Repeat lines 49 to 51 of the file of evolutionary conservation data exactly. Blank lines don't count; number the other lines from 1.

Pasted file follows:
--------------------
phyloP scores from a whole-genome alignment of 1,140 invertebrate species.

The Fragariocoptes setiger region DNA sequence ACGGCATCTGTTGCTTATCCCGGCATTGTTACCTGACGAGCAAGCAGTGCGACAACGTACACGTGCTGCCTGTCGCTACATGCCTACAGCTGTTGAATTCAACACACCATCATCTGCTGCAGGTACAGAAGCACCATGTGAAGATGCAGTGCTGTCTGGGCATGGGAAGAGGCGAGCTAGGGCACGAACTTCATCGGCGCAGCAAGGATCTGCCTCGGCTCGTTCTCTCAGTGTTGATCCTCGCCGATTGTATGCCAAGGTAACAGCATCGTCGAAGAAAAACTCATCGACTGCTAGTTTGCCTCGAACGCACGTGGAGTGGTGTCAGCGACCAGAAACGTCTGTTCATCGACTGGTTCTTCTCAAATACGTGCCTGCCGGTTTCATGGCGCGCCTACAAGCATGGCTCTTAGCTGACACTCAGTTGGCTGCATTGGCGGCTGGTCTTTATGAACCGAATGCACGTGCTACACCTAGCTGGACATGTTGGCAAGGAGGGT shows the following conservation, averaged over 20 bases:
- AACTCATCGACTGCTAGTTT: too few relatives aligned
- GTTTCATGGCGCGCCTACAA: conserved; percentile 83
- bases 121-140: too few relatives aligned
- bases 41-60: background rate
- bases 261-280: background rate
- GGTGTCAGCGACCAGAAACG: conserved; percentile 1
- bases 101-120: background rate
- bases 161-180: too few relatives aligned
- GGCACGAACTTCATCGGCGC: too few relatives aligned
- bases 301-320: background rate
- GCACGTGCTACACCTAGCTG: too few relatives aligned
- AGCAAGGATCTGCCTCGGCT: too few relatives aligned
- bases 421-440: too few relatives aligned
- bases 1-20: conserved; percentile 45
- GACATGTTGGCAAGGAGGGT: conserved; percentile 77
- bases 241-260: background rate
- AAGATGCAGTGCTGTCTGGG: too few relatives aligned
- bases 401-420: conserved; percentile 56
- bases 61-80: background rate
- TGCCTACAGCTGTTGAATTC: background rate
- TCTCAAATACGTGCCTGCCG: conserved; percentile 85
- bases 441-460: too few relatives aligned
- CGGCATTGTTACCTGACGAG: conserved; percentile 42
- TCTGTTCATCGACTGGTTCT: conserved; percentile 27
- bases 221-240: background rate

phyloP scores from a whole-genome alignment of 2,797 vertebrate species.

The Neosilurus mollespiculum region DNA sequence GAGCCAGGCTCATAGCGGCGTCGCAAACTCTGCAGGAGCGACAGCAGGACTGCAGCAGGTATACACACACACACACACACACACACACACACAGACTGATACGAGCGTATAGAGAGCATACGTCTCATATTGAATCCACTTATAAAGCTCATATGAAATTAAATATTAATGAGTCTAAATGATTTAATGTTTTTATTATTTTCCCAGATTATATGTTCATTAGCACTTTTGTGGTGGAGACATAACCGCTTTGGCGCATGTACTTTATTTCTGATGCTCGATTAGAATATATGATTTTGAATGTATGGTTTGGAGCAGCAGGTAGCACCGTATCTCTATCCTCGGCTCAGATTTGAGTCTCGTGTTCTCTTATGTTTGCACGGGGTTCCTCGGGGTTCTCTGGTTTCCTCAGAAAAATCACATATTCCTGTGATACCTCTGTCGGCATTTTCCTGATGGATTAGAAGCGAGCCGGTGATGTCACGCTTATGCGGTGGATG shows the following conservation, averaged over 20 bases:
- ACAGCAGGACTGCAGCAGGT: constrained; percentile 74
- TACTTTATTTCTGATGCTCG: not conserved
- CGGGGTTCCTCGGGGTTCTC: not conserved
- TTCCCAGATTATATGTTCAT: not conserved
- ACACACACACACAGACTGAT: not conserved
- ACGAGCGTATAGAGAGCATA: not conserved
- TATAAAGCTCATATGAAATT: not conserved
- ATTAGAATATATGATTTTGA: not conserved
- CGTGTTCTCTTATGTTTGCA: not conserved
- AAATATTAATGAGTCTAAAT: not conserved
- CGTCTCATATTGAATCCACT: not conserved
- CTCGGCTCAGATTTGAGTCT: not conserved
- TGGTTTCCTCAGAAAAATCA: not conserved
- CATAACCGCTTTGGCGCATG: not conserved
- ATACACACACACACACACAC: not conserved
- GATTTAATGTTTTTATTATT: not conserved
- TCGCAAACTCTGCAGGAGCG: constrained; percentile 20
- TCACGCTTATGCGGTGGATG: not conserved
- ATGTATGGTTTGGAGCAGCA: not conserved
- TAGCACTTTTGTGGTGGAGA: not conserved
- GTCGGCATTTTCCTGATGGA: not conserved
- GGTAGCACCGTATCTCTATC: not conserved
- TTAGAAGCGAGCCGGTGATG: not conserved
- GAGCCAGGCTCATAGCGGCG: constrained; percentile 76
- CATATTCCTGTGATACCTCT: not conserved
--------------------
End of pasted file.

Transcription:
- TAGCACTTTTGTGGTGGAGA: not conserved
- GTCGGCATTTTCCTGATGGA: not conserved
- GGTAGCACCGTATCTCTATC: not conserved